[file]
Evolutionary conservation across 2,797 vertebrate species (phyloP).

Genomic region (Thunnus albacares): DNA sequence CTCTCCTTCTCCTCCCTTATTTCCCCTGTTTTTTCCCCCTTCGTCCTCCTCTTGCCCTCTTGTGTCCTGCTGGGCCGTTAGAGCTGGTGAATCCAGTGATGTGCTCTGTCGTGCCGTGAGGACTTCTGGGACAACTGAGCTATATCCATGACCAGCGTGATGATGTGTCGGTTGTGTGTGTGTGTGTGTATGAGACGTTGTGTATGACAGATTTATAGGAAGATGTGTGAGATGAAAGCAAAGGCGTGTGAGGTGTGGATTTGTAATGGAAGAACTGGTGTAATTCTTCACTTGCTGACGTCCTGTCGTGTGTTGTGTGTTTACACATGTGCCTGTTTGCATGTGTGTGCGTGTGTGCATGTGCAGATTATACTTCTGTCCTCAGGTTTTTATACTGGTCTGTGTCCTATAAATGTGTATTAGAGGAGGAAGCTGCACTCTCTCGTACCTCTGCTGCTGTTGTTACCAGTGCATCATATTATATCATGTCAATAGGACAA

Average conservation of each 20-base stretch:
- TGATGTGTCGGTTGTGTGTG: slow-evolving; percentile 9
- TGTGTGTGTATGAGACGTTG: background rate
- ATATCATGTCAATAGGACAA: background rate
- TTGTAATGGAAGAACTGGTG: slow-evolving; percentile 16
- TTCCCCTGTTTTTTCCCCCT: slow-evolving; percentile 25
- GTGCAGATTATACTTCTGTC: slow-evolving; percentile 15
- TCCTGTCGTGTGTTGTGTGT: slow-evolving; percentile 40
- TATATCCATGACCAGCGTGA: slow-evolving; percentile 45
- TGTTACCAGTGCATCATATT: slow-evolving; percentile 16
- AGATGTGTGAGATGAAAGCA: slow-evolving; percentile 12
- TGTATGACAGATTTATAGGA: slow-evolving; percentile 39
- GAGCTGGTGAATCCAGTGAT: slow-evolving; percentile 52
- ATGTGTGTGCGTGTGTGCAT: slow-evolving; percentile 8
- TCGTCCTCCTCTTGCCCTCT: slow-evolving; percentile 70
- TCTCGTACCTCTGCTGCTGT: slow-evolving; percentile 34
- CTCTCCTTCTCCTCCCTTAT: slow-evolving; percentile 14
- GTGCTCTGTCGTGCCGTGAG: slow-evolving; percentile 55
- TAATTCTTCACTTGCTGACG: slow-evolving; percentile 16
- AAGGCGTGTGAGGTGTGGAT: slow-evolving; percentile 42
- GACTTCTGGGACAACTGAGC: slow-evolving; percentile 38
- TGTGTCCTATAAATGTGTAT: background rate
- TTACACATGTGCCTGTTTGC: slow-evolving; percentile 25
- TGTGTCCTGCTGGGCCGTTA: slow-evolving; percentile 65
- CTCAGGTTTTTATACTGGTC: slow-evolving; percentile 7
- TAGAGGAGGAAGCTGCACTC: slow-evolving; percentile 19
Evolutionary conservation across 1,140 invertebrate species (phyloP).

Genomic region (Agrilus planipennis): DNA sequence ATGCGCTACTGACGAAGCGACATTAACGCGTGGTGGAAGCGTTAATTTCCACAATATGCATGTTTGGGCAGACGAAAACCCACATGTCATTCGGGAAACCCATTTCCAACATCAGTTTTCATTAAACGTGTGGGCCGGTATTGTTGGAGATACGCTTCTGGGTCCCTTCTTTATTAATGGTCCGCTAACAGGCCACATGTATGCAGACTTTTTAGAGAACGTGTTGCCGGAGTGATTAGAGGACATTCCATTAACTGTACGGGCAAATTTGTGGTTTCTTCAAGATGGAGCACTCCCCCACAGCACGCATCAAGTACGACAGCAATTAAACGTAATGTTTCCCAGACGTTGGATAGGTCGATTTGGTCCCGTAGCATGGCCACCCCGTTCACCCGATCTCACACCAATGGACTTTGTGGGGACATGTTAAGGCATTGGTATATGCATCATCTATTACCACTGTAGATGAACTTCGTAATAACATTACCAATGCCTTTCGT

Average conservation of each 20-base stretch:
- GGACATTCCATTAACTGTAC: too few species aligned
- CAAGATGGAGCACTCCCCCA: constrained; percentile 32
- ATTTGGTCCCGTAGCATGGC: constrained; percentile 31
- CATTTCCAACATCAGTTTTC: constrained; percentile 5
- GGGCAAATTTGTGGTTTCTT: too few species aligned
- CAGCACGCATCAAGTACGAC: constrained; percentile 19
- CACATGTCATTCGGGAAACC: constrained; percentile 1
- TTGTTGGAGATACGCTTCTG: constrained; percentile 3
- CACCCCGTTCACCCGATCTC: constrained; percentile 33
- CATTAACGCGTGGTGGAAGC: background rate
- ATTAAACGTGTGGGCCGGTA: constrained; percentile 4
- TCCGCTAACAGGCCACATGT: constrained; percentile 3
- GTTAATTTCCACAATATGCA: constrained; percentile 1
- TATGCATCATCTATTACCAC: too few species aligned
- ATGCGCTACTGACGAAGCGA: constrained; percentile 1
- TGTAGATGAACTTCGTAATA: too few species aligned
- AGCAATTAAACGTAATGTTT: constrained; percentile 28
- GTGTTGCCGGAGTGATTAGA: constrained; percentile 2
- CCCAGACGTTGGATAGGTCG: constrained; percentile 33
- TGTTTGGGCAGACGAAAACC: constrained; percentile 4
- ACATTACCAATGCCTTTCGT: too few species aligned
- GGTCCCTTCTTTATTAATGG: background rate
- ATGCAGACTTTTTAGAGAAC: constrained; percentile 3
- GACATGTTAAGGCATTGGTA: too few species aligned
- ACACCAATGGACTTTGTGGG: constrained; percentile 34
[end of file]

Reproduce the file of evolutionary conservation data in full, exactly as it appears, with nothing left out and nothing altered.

Evolutionary conservation across 2,797 vertebrate species (phyloP).

Genomic region (Thunnus albacares): DNA sequence CTCTCCTTCTCCTCCCTTATTTCCCCTGTTTTTTCCCCCTTCGTCCTCCTCTTGCCCTCTTGTGTCCTGCTGGGCCGTTAGAGCTGGTGAATCCAGTGATGTGCTCTGTCGTGCCGTGAGGACTTCTGGGACAACTGAGCTATATCCATGACCAGCGTGATGATGTGTCGGTTGTGTGTGTGTGTGTGTATGAGACGTTGTGTATGACAGATTTATAGGAAGATGTGTGAGATGAAAGCAAAGGCGTGTGAGGTGTGGATTTGTAATGGAAGAACTGGTGTAATTCTTCACTTGCTGACGTCCTGTCGTGTGTTGTGTGTTTACACATGTGCCTGTTTGCATGTGTGTGCGTGTGTGCATGTGCAGATTATACTTCTGTCCTCAGGTTTTTATACTGGTCTGTGTCCTATAAATGTGTATTAGAGGAGGAAGCTGCACTCTCTCGTACCTCTGCTGCTGTTGTTACCAGTGCATCATATTATATCATGTCAATAGGACAA

Average conservation of each 20-base stretch:
- TGATGTGTCGGTTGTGTGTG: slow-evolving; percentile 9
- TGTGTGTGTATGAGACGTTG: background rate
- ATATCATGTCAATAGGACAA: background rate
- TTGTAATGGAAGAACTGGTG: slow-evolving; percentile 16
- TTCCCCTGTTTTTTCCCCCT: slow-evolving; percentile 25
- GTGCAGATTATACTTCTGTC: slow-evolving; percentile 15
- TCCTGTCGTGTGTTGTGTGT: slow-evolving; percentile 40
- TATATCCATGACCAGCGTGA: slow-evolving; percentile 45
- TGTTACCAGTGCATCATATT: slow-evolving; percentile 16
- AGATGTGTGAGATGAAAGCA: slow-evolving; percentile 12
- TGTATGACAGATTTATAGGA: slow-evolving; percentile 39
- GAGCTGGTGAATCCAGTGAT: slow-evolving; percentile 52
- ATGTGTGTGCGTGTGTGCAT: slow-evolving; percentile 8
- TCGTCCTCCTCTTGCCCTCT: slow-evolving; percentile 70
- TCTCGTACCTCTGCTGCTGT: slow-evolving; percentile 34
- CTCTCCTTCTCCTCCCTTAT: slow-evolving; percentile 14
- GTGCTCTGTCGTGCCGTGAG: slow-evolving; percentile 55
- TAATTCTTCACTTGCTGACG: slow-evolving; percentile 16
- AAGGCGTGTGAGGTGTGGAT: slow-evolving; percentile 42
- GACTTCTGGGACAACTGAGC: slow-evolving; percentile 38
- TGTGTCCTATAAATGTGTAT: background rate
- TTACACATGTGCCTGTTTGC: slow-evolving; percentile 25
- TGTGTCCTGCTGGGCCGTTA: slow-evolving; percentile 65
- CTCAGGTTTTTATACTGGTC: slow-evolving; percentile 7
- TAGAGGAGGAAGCTGCACTC: slow-evolving; percentile 19
Evolutionary conservation across 1,140 invertebrate species (phyloP).

Genomic region (Agrilus planipennis): DNA sequence ATGCGCTACTGACGAAGCGACATTAACGCGTGGTGGAAGCGTTAATTTCCACAATATGCATGTTTGGGCAGACGAAAACCCACATGTCATTCGGGAAACCCATTTCCAACATCAGTTTTCATTAAACGTGTGGGCCGGTATTGTTGGAGATACGCTTCTGGGTCCCTTCTTTATTAATGGTCCGCTAACAGGCCACATGTATGCAGACTTTTTAGAGAACGTGTTGCCGGAGTGATTAGAGGACATTCCATTAACTGTACGGGCAAATTTGTGGTTTCTTCAAGATGGAGCACTCCCCCACAGCACGCATCAAGTACGACAGCAATTAAACGTAATGTTTCCCAGACGTTGGATAGGTCGATTTGGTCCCGTAGCATGGCCACCCCGTTCACCCGATCTCACACCAATGGACTTTGTGGGGACATGTTAAGGCATTGGTATATGCATCATCTATTACCACTGTAGATGAACTTCGTAATAACATTACCAATGCCTTTCGT

Average conservation of each 20-base stretch:
- GGACATTCCATTAACTGTAC: too few species aligned
- CAAGATGGAGCACTCCCCCA: constrained; percentile 32
- ATTTGGTCCCGTAGCATGGC: constrained; percentile 31
- CATTTCCAACATCAGTTTTC: constrained; percentile 5
- GGGCAAATTTGTGGTTTCTT: too few species aligned
- CAGCACGCATCAAGTACGAC: constrained; percentile 19
- CACATGTCATTCGGGAAACC: constrained; percentile 1
- TTGTTGGAGATACGCTTCTG: constrained; percentile 3
- CACCCCGTTCACCCGATCTC: constrained; percentile 33
- CATTAACGCGTGGTGGAAGC: background rate
- ATTAAACGTGTGGGCCGGTA: constrained; percentile 4
- TCCGCTAACAGGCCACATGT: constrained; percentile 3
- GTTAATTTCCACAATATGCA: constrained; percentile 1
- TATGCATCATCTATTACCAC: too few species aligned
- ATGCGCTACTGACGAAGCGA: constrained; percentile 1
- TGTAGATGAACTTCGTAATA: too few species aligned
- AGCAATTAAACGTAATGTTT: constrained; percentile 28
- GTGTTGCCGGAGTGATTAGA: constrained; percentile 2
- CCCAGACGTTGGATAGGTCG: constrained; percentile 33
- TGTTTGGGCAGACGAAAACC: constrained; percentile 4
- ACATTACCAATGCCTTTCGT: too few species aligned
- GGTCCCTTCTTTATTAATGG: background rate
- ATGCAGACTTTTTAGAGAAC: constrained; percentile 3
- GACATGTTAAGGCATTGGTA: too few species aligned
- ACACCAATGGACTTTGTGGG: constrained; percentile 34